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Six questions that the Satyam fraud case raises

The six-year-old Satyam financial fraud case, which has been in the public eye since January 2009, has seen different questions being raised at each stage of the trial process.

B Ramalinga Raju (Photo: Reuters) B Ramalinga Raju (Photo: Reuters)

E Kumar Sharma, associate editor, Business Today
The six-year-old Satyam financial fraud case, which has been in the public eye since January 2009, has seen different questions bring raised at each stage of the trial process.

 

  1. Are we more keen to jail than to bail? This was a question that some India Inc leaders would raise when the Raju brothers and eight others served their jail terms as undertrials.
  2. What lessons India Inc would learn was the question on April 9 this year, when B Ramalinga Raju, his brother B Rama Raju and eight others were sentenced and sent to jail. Without getting into the merits or demerits of the case, this was arguably the first time that a financial fraud had seen the complete cycle from the case coming to light to the final sentencing.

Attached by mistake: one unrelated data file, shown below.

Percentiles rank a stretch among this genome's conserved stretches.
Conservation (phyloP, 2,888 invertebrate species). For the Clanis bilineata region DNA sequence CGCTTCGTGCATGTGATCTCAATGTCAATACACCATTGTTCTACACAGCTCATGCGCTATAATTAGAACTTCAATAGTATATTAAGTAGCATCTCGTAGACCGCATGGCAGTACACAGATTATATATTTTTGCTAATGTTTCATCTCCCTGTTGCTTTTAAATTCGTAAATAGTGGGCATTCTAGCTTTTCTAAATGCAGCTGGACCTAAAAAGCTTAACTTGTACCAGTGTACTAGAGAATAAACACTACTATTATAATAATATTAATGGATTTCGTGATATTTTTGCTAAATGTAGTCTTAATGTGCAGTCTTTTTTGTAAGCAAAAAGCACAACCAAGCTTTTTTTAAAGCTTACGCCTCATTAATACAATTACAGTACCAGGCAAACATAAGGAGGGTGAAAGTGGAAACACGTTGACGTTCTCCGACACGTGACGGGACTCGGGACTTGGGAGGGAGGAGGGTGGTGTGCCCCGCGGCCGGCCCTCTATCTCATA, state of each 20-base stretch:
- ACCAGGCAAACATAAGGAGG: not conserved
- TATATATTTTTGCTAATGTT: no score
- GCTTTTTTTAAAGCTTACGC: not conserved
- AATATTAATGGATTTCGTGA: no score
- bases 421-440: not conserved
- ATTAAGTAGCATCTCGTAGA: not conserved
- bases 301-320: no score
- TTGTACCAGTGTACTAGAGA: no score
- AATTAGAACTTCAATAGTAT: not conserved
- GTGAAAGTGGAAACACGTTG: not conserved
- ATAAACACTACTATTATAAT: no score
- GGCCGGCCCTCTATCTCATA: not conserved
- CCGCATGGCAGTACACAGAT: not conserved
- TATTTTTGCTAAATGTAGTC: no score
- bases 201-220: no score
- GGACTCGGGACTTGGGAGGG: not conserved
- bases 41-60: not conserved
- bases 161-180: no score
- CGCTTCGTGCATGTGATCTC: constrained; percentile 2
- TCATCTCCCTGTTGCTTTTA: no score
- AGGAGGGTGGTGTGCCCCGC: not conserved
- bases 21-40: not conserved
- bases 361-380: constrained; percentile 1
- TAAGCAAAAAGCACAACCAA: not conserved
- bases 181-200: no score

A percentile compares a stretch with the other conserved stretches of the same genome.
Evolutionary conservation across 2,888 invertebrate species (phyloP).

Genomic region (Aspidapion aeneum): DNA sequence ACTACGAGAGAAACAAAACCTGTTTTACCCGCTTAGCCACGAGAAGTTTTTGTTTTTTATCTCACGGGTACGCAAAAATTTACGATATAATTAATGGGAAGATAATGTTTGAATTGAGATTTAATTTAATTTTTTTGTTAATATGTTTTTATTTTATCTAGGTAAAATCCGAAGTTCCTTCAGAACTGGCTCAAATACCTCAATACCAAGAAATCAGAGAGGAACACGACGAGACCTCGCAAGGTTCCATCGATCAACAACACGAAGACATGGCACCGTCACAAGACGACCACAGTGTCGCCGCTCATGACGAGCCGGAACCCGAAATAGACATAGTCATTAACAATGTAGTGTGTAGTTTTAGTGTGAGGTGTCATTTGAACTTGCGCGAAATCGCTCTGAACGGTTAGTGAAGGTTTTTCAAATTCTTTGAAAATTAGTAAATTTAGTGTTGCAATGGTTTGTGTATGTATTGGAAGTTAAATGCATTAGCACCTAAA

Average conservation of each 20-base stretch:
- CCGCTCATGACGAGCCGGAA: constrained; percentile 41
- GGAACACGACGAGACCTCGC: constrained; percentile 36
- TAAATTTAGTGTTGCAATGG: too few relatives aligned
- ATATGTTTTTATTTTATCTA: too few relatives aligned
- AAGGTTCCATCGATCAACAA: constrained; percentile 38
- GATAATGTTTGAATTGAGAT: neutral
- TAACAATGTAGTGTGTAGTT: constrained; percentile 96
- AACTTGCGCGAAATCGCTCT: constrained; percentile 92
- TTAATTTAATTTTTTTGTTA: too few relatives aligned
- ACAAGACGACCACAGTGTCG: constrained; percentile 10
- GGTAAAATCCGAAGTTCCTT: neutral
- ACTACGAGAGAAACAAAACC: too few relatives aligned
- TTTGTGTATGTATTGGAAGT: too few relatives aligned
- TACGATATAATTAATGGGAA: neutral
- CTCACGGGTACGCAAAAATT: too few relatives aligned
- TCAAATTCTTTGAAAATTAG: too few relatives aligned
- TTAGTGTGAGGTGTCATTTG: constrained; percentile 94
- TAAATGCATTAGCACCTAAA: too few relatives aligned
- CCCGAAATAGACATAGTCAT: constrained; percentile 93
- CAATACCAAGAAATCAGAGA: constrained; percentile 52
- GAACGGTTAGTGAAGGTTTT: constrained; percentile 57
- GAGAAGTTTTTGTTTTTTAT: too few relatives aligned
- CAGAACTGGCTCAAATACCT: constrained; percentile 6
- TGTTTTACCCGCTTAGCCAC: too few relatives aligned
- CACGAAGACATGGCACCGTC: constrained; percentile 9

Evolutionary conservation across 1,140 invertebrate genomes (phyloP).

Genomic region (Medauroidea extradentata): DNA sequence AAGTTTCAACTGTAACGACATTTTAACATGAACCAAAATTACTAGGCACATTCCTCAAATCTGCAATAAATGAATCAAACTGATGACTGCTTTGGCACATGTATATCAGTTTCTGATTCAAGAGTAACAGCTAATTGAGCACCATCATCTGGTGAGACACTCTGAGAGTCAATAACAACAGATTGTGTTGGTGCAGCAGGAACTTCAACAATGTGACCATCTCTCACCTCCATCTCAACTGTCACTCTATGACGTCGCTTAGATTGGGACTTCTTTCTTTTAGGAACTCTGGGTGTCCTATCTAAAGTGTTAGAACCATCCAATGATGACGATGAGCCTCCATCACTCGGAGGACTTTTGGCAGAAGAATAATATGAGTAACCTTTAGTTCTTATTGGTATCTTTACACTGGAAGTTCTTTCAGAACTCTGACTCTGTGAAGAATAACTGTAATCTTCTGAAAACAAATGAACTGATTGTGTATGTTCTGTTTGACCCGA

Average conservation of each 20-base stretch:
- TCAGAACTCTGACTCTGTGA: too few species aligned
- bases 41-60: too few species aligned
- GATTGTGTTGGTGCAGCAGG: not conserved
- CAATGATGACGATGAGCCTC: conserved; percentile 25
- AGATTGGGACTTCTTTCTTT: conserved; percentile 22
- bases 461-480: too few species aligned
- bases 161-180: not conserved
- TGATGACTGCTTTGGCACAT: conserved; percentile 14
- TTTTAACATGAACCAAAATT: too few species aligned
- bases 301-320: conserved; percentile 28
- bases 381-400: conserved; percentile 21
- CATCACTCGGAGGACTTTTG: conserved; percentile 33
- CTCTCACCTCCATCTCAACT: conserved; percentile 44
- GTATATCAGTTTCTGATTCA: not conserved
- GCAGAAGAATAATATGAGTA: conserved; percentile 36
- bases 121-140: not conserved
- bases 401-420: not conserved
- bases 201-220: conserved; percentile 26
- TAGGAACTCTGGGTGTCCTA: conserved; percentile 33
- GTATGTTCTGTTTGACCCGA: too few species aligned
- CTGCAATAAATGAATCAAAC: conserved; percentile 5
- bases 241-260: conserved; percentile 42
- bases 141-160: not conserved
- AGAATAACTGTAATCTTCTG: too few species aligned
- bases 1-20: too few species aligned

3. How equipped is India Inc to introspect on issues of perceived unethical behavior? What is their perception of the severity with which such issues should be handled internally within the company? Some industry leaders are raising these questions as the Satyam case now moves to a higher court. Just a month after the case sentencing, all the 10 sentenced in the case have now been granted bail. By May 11 evening, all may be headed home after paying a portion of the fines imposed on each and with the case now slated to begin in a higher court.
  4. Is there a broader issue of speed of dispensing court cases in India? Many business leaders have drawn comparisons with the speed with which former McKinsey & Company Managing Director Rajat Gupta was tried, found guilty, and sentenced in an insider trading case in the US, where the trial began in May 2012, almost three years after the Satyam case was revealed.
  5. The Satyam case also saw questions often being raised on how thorough and water-proof is the case that the investigating authorities and prosecution makes. Is there any room for improvement in India?
  6. Finally, the question arises on the lessons for auditing firms and their role and responsibility.